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What happened to the trail on the left?

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Another view of the creek

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The icy/muddy/slushy Fern Trail

At one point as we hiked, Rob was clearly watching some kind of animal. Eventually a rabbit jumped up and Rob took chase. He didn’t catch it, but it was good to see Rob acting like more of a dog (he normally just lays on the couch).

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Rob, stalking a rabbit

Shortly thereafter, we saw some tracks that I can only assume were bear tracks, unless there was some kind of bow-legged guy with weird boots hiking there previously. Can anyone confirm this?

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Bear tracks, maybe?

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Fern Trail

After a while, the Fern Trail reconnected with the Creekside Trail, and we headed back toward the car.

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Creek

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Sarah and Rob

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Another creek

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Back at the car

We really enjoyed our hike, despite the flooding problems and disappearing trail. I hope we can keep the Christmas hike tradition alive, as it’s a great way to celebrate the holiday and spend some quality time together.

Frances Slocum Snowshoe Hike

Friday, December 26th, 2008

On Sunday, Sarah and I went for our first snowshoe hike together, at Frances Slocum State Park. The park roads were snow-covered, so we did not venture down the big hill to the lake. Instead, we decided to hike a portion of the Deer Trail. Sarah wasn’t feeling too well, so we only did a short hike.

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First steps, and a big smile

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Shadows

Some other hikers had already gone through, some with snowshoes, some without, so we were not blazing our own trail. We saw a group of hikers without snowshoes and they were doing OK, but the snowshoes definitely worked to our advantage, especially in a few tricky sections. Unfortunately, the trail was not well marked and we got off track. We eventually found our way, although there was one section of trail we never did find. As we were wandering around, a couple of deer bounded across the trail ahead of us.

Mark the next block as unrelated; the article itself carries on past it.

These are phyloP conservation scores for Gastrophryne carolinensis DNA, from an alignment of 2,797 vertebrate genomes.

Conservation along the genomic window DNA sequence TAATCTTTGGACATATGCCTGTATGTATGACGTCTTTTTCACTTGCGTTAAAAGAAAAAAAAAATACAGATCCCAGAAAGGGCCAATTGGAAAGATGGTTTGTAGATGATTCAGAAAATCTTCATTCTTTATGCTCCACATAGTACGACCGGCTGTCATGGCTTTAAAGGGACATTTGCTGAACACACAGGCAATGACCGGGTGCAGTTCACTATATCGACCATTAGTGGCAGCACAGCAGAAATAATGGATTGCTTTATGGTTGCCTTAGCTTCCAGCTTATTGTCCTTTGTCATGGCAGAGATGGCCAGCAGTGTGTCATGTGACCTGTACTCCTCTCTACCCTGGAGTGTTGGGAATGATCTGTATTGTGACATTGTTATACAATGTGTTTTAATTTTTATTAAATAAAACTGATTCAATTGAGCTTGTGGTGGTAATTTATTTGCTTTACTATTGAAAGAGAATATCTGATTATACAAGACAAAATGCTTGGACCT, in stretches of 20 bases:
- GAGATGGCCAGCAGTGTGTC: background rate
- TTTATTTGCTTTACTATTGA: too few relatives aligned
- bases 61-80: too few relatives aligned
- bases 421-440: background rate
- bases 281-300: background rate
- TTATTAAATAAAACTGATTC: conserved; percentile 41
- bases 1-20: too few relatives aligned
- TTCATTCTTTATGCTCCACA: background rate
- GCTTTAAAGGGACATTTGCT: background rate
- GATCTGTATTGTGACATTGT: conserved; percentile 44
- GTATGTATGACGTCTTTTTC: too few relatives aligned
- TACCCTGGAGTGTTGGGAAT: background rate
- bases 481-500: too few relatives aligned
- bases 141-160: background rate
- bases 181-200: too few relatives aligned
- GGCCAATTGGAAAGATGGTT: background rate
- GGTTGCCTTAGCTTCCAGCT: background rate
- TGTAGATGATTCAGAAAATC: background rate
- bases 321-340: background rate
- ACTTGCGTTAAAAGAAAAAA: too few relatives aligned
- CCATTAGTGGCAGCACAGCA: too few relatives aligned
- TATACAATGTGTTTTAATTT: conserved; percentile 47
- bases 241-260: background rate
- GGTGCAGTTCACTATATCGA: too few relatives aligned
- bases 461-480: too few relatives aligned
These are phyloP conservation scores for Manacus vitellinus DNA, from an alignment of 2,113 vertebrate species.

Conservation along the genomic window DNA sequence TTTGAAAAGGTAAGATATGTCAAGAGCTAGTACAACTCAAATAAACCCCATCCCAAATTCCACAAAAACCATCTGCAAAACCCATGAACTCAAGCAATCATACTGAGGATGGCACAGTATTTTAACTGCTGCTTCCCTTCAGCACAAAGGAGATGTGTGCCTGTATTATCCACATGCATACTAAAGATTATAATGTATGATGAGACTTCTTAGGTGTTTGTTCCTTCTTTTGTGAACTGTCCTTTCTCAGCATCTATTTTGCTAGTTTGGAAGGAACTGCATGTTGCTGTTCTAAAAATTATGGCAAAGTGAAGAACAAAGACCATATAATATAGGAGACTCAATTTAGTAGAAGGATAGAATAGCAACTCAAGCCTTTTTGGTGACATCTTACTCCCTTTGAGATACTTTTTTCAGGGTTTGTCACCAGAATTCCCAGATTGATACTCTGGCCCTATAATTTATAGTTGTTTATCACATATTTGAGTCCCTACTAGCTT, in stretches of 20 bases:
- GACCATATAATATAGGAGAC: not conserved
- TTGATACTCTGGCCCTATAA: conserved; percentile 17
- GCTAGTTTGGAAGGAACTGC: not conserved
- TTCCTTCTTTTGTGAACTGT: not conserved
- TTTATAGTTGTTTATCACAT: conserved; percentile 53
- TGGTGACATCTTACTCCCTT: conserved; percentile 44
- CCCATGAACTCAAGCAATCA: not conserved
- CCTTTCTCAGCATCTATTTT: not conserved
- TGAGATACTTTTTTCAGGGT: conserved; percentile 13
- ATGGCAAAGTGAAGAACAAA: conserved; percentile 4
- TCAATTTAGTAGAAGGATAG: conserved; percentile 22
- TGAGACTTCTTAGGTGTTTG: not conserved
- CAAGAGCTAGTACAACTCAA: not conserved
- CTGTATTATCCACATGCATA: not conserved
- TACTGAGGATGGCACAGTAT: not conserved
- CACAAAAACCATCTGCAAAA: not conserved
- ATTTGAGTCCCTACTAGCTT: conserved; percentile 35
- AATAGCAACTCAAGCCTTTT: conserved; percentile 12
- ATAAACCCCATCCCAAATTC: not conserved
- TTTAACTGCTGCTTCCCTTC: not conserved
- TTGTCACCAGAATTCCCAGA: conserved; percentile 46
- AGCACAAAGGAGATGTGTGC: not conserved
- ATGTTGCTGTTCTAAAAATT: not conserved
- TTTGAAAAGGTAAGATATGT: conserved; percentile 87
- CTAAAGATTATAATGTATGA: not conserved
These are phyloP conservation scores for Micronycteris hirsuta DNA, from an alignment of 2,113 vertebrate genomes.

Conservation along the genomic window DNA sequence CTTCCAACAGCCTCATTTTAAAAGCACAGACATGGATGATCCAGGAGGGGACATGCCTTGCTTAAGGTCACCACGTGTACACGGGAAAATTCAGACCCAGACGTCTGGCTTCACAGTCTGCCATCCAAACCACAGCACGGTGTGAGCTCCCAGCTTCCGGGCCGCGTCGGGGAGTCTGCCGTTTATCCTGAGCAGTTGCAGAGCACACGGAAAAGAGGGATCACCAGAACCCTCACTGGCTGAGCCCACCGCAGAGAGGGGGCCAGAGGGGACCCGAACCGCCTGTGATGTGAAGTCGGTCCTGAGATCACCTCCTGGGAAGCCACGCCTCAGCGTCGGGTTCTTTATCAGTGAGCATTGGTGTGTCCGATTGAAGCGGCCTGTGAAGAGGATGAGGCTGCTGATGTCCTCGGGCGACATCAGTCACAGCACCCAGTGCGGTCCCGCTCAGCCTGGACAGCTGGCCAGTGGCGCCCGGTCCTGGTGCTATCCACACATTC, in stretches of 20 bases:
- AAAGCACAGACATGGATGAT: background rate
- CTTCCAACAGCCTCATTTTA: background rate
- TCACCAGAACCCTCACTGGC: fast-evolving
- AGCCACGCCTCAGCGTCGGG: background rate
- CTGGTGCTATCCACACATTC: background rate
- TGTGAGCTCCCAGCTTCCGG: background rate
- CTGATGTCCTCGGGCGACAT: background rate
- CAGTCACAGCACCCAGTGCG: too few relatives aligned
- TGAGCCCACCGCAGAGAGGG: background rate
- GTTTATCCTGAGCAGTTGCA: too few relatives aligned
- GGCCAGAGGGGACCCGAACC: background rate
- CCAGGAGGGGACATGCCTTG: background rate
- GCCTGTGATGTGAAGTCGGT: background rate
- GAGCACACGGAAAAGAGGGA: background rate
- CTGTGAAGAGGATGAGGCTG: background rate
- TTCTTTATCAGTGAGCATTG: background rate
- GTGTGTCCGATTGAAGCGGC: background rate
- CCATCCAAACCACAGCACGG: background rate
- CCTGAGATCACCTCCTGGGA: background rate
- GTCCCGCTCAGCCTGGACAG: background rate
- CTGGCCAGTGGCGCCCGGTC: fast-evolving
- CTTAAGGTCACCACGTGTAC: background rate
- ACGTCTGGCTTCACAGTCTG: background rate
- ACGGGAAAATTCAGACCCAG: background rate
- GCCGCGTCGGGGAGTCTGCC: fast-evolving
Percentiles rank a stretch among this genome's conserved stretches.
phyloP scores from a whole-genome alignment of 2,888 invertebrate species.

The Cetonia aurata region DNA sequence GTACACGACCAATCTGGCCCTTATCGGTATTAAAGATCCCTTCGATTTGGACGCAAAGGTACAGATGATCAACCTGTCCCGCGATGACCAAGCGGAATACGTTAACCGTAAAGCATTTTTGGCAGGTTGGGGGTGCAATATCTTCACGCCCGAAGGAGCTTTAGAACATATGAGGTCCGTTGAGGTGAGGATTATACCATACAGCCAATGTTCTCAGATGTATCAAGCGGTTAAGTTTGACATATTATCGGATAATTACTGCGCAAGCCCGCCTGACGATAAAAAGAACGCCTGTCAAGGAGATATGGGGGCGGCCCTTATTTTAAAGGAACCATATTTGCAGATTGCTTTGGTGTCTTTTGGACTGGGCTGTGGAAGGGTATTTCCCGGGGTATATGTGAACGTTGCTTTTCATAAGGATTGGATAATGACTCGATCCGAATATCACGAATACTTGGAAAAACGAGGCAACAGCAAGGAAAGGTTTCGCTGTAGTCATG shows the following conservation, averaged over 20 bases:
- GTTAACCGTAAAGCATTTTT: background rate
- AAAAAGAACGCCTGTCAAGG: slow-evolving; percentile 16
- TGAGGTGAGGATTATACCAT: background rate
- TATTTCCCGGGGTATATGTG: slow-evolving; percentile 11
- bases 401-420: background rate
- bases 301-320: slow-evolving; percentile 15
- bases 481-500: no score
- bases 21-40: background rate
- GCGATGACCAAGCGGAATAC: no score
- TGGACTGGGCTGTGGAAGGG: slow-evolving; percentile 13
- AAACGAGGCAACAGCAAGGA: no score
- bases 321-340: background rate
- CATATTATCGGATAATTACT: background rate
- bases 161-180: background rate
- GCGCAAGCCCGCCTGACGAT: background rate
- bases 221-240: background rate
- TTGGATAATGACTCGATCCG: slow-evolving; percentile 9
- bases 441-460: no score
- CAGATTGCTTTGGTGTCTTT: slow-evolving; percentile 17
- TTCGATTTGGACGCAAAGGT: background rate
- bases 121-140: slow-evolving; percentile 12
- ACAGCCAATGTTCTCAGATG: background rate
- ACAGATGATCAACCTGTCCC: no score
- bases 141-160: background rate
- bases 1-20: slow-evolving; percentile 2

We made our way down to a beautiful creek. The rocks were covered with snow, but water was flowing through the creek, leaving bits of snow sticking up here and there.

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Looking down at the creek

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The wind blows snow down from the trees

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Trail

The creek crossing was tricky, and Sarah was not amused. However, she did a great job and I think secretly had fun doing it.

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Sarah, crossing the creek

The trail more or less followed the creek for a few minutes. We reached a footbridge and decided to turn around.

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Me

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The creek

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Bridge

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Another view of the creek

We lost the trail for a few minutes, and blazed our own. It’s a lot easier to have off-trail excursions like this when there’s a bunch of snow on the ground. You can walk right over a lot of debris, shrubs, etc.

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Rocks in the creek

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Our own trail

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Sarah, smiling during the creek crossing

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Creek icicles

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Light

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Curly root (taken by Sarah)

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Sarah, a near sunset behind her

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Frances Slocum Lake

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Stairs

It was a great way to spend a couple of hours in the snow together. Sarah did a great job her first timeĀ  snowshoeing, and I enjoyed my second such outing.